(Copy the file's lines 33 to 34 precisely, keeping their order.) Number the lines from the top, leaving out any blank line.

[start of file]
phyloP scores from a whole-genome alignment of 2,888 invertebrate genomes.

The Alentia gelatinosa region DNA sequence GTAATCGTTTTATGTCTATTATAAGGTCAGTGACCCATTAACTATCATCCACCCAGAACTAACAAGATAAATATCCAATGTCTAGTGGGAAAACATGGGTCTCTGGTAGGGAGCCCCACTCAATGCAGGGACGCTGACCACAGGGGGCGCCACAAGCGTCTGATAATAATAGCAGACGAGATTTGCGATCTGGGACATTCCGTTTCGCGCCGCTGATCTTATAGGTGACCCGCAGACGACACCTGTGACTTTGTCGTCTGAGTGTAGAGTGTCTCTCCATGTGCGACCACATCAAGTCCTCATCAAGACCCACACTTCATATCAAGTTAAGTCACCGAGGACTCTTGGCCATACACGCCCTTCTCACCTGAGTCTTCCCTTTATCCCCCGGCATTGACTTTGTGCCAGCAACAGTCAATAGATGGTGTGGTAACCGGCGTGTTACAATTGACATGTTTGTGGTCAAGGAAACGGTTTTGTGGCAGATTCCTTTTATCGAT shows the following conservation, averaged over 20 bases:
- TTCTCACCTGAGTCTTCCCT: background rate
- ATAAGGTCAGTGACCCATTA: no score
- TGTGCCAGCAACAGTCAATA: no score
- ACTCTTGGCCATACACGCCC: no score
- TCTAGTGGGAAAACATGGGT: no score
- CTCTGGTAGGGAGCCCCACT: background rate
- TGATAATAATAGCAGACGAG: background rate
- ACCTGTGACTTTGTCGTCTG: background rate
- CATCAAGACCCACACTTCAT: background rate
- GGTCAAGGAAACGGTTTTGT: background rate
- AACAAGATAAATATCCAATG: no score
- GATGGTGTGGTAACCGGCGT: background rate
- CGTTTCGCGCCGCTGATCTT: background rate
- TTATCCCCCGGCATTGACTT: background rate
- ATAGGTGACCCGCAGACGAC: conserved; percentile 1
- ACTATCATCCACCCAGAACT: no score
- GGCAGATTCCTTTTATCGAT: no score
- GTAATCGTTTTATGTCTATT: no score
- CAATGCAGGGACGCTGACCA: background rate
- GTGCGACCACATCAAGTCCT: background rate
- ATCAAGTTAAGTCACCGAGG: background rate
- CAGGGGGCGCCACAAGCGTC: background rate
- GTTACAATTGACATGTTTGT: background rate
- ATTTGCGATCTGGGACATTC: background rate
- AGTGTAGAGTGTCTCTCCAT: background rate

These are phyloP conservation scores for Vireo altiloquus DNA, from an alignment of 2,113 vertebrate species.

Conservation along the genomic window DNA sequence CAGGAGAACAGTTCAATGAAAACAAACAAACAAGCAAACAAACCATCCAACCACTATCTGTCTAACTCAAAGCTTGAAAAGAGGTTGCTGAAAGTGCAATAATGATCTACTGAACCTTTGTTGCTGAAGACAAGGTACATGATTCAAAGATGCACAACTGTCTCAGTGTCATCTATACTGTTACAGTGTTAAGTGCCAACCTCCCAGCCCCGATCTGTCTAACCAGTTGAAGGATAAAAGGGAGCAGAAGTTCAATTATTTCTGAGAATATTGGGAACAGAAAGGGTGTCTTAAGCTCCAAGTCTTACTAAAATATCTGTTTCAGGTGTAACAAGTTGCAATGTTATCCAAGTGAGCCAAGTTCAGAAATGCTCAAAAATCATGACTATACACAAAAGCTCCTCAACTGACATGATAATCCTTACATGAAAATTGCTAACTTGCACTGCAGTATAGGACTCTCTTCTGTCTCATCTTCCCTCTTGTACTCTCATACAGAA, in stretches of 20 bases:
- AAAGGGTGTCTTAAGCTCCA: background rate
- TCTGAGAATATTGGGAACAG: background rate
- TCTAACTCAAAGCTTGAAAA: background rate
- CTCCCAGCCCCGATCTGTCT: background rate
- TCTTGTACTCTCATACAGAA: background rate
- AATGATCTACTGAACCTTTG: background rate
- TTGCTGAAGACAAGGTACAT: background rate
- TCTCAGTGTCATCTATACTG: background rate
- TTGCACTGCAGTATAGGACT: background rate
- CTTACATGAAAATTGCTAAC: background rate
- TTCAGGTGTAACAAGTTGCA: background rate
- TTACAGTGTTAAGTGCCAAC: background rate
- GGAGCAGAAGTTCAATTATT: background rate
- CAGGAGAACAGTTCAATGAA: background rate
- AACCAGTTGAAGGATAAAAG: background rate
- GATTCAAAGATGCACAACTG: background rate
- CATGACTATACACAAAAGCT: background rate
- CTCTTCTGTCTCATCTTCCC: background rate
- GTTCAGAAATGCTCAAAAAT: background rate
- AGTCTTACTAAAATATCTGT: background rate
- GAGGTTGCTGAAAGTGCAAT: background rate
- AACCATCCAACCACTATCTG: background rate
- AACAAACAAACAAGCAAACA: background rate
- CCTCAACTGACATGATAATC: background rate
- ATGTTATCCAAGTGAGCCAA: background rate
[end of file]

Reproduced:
- CTCCCAGCCCCGATCTGTCT: background rate
- TCTTGTACTCTCATACAGAA: background rate